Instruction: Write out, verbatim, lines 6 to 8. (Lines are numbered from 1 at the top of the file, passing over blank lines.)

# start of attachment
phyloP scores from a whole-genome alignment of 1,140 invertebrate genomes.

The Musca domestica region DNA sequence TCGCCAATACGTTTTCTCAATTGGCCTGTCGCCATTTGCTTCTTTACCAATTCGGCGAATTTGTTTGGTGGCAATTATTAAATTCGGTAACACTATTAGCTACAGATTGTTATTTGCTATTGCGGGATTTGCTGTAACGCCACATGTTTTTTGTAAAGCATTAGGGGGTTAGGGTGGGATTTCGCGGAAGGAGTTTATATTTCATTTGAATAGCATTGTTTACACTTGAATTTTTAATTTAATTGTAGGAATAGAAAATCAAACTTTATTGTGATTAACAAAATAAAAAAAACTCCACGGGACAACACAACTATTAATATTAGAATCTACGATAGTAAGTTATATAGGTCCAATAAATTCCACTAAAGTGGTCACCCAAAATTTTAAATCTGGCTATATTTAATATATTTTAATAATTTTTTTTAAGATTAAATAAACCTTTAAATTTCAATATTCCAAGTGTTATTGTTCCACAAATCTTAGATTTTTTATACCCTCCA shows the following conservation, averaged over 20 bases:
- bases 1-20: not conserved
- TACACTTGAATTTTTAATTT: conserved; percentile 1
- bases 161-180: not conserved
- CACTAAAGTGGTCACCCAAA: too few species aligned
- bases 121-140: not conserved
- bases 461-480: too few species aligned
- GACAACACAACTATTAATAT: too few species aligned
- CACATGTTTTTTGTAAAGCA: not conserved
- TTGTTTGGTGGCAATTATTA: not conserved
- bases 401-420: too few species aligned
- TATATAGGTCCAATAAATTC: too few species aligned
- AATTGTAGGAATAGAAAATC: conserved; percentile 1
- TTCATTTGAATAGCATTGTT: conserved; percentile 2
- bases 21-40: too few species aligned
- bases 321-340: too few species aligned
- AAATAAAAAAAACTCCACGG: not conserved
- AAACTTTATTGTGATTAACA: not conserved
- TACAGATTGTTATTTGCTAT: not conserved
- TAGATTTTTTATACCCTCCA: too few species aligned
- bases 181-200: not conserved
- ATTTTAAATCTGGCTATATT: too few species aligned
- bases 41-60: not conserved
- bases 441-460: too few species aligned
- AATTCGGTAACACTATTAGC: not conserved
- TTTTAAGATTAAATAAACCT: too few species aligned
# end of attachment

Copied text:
- CACTAAAGTGGTCACCCAAA: too few species aligned
- bases 121-140: not conserved
- bases 461-480: too few species aligned